In addition, you’ll find the sample callback procedure that handles pressing and releasing the toggle button created by the XML markup. It simply displays an appropriate alert each time you press or release the new toggle button:

Public Sub OnToggleButton1( _
  ByVal control As Office.IRibbonControl, _
  ByVal isPressed As Boolean)
    If isPressed Then
        MessageBox.Show(“Pressed”)
    Else
        MessageBox.Show(“Released”)
    End If
End Sub

Although I’ve modified the instructions slightly, you should be able to follow along with the original article if you want a more complete explanation. For now, save and run your project, verifying that Visual Studio launches Excel 2007. Select the Add-Ins tab, and press and then release the My Button toggle button. You’ll see the alert displayed by the add-in, in each case.

For the rest of the demonstrations in this column, you’ll modify the content in Ribbon1.xml and add more complex callback procedures to the Ribbon1 class. Though there are probably an infinite number of things you can do with the Ribbon, we have space limitations so I’ll demonstrate just two fun uses of the API.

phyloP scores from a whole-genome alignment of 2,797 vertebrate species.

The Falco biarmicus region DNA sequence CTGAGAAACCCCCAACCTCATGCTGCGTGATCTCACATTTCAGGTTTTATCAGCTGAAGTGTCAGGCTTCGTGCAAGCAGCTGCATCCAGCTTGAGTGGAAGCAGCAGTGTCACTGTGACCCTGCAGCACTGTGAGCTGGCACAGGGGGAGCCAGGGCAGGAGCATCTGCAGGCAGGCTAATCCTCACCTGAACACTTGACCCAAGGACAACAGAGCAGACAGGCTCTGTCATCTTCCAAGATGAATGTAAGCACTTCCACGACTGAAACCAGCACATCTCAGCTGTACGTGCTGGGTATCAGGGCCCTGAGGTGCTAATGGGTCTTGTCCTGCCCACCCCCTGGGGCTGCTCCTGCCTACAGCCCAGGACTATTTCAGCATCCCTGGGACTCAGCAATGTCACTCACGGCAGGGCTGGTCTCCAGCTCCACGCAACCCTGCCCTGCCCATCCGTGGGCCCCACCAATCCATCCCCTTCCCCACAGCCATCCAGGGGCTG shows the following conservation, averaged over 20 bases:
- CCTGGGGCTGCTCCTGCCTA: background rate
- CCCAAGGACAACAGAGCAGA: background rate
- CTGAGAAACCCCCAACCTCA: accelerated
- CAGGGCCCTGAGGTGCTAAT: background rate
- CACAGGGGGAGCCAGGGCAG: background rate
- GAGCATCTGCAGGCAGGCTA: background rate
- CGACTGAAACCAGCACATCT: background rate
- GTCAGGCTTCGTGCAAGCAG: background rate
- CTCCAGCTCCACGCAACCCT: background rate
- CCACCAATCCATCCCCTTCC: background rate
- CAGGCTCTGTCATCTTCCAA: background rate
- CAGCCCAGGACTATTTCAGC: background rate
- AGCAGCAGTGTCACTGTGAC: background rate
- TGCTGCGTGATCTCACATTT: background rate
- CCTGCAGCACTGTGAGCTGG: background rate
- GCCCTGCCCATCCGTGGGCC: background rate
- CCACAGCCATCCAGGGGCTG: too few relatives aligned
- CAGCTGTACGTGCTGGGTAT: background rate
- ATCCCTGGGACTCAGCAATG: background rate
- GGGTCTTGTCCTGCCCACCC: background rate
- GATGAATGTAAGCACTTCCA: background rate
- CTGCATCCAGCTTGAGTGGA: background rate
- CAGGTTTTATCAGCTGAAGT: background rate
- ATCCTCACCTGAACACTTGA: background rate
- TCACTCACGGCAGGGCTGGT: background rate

First, I’ll assume you want to display your own gallery, containing a subset of the available colors, so that users can fill the background of a cell. To do so you’ll create your own color gallery. Figure 2 shows how it will look. Second, I’ll show how you can control whether your color gallery is available using a checkbox, as in the upper-left hand corner of Figure 2.

Figure 2 Create Your Own Gallery Using RibbonX

Figure 2** Create Your Own Gallery Using RibbonX **

Create a Custom Color Gallery

Although users can select fill colors from the Excel FillColor gallery, as shown in Figure 3, you might want to limit the color choices to a specific subset. To accomplish this, you can create your own color gallery. If you examine the Excel FillColor gallery, however, you might notice that getting to the gallery is simpler than the one in Figure 2; the difference is that the Excel gallery appears when you click the SplitButton control, but the gallery you create must hang off a menu. It would be nice if you could create a gallery directly as a child of a split button, but based on the customui.xsd schema, a SplitButton control can only contain a button or a toggle button, along with a menu. The sample you’ll create hangs the gallery control off a simple menu.

Figure 3 Excel FillColor Gallery

Figure 3** Excel FillColor Gallery **